The Dressmaker by Kate Alcott
Just in time for the centennial anniversary of the sinking of the Titaniccomes a vivid, romantic, and relentlessly compelling historical novel about a spirited young woman who survives the disaster only to find herself embroiled in the media frenzy left in the wake of the tragedy.
Tess, an aspiring seamstress, thinks she's had an incredibly lucky break when she is hired by famous designer Lady Lucile Duff Gordon to be a personal maid on the Titanic's doomed voyage. Once on board, Tess catches the eye of two men, one a roughly-hewn but kind sailor and the other an enigmatic Chicago millionaire. But on the fourth night, disaster strikes.
Amidst the chaos and desperate urging of two very different suitors, Tess is one of the last people allowed on a lifeboat. Tess’s sailor also manages to survive unharmed, witness to Lady Duff Gordon’s questionable actions during the tragedy. Others—including the gallant Midwestern tycoon—are not so lucky.
On dry land, rumors about the survivors begin to circulate, and Lady Duff Gordon quickly becomes the subject of media scorn and later, the hearings on the Titanic. Set against a historical tragedy but told from a completely fresh angle, The Dressmaker is an atmospheric delight filled with all the period's glitz and glamour, all the raw feelings of a national tragedy and all the contradictory emotions of young love.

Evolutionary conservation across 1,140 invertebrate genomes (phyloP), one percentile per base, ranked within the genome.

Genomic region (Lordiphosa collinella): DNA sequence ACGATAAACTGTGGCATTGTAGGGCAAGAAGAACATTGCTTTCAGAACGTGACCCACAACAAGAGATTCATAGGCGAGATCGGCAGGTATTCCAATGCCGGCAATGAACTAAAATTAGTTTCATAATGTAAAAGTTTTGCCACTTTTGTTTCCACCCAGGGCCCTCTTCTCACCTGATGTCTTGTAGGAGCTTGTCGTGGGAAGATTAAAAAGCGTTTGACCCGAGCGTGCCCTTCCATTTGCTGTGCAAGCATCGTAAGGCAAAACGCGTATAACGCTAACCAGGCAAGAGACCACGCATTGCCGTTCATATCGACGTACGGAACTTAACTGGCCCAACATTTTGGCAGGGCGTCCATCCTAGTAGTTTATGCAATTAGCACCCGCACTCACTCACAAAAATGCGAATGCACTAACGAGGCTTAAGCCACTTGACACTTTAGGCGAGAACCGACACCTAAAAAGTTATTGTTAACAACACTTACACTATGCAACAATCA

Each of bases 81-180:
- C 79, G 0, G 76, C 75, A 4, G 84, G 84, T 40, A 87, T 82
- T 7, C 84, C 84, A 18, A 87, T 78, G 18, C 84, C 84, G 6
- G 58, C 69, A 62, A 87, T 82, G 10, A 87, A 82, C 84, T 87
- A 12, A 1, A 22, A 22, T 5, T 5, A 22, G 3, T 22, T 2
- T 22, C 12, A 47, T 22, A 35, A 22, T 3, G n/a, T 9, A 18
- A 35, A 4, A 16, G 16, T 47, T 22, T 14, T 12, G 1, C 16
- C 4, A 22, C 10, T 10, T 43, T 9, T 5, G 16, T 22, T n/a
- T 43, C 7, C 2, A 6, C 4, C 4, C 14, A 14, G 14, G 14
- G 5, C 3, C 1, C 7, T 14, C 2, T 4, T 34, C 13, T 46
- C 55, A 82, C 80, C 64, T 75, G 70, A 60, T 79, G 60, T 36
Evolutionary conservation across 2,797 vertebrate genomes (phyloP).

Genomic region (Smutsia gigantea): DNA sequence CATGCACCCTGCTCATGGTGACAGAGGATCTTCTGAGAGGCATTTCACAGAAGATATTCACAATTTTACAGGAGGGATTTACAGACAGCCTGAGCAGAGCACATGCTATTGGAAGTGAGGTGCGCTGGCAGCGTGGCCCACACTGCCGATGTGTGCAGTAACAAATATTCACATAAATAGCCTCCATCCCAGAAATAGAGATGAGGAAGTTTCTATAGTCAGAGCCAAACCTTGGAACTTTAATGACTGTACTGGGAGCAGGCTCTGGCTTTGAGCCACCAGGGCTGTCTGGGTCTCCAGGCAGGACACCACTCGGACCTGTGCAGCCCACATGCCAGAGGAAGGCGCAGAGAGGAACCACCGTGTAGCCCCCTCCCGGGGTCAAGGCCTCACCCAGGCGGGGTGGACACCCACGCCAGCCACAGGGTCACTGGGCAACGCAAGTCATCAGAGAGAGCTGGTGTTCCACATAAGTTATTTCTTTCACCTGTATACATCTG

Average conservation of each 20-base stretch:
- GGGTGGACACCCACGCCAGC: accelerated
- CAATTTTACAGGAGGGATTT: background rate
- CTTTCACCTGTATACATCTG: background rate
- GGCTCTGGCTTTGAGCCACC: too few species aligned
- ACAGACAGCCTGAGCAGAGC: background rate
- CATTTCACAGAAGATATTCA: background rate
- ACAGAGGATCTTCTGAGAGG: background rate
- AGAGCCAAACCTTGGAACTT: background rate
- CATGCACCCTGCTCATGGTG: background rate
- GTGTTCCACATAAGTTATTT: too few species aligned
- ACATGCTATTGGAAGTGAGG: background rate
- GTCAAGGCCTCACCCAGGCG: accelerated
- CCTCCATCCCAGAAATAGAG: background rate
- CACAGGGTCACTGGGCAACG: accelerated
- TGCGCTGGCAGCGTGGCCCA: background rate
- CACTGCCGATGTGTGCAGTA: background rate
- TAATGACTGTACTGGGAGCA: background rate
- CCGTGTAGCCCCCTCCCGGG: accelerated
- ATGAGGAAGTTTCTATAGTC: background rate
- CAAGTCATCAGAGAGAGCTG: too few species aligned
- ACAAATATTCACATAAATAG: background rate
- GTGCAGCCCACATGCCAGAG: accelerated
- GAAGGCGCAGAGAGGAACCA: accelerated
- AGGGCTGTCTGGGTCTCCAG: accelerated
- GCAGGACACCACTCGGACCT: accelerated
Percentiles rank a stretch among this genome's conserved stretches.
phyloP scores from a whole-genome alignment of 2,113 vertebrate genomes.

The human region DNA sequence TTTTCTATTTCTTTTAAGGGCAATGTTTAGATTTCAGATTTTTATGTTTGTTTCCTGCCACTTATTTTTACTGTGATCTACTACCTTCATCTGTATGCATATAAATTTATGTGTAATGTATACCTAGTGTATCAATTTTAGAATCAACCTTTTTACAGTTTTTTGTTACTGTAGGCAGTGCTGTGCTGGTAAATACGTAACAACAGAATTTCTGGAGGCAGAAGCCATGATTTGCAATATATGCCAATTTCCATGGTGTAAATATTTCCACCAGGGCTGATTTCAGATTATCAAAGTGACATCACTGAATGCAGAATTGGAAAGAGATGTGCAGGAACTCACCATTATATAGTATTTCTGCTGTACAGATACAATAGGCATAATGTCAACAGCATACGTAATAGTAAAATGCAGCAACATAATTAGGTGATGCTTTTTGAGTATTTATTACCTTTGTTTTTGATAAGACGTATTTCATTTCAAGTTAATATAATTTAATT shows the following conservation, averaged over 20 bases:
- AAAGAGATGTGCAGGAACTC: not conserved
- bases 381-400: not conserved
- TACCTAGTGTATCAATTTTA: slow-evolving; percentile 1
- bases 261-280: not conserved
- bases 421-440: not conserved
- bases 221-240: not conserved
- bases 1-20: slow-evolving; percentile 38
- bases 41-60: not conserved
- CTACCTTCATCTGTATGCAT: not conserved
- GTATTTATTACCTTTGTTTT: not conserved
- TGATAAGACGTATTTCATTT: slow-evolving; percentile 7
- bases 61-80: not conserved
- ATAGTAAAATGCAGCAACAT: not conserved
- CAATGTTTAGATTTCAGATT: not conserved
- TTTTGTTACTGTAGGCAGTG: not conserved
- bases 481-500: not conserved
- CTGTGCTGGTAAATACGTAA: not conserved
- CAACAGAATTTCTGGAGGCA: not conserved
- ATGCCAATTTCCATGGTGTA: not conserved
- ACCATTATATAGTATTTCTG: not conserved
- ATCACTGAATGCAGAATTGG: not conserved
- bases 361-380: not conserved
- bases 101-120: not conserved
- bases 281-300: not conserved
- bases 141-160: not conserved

I was quite disappointed with this book. The biggest event, the sinking of the Titanic was slow and just plain boring. Considering it was the only action sequence in the book, you would think it would have been interesting.
I really wanted to enjoy this book, but it just didn't happen for me. I didn't feel any emotion that should have been there after the characters had endured a traumatic experience. Throughout most of the novel the characters didn't even sound like they were in the 1910's, but conversed as one would in modern times. Overall, the book was just drawn out and the characters felt flat.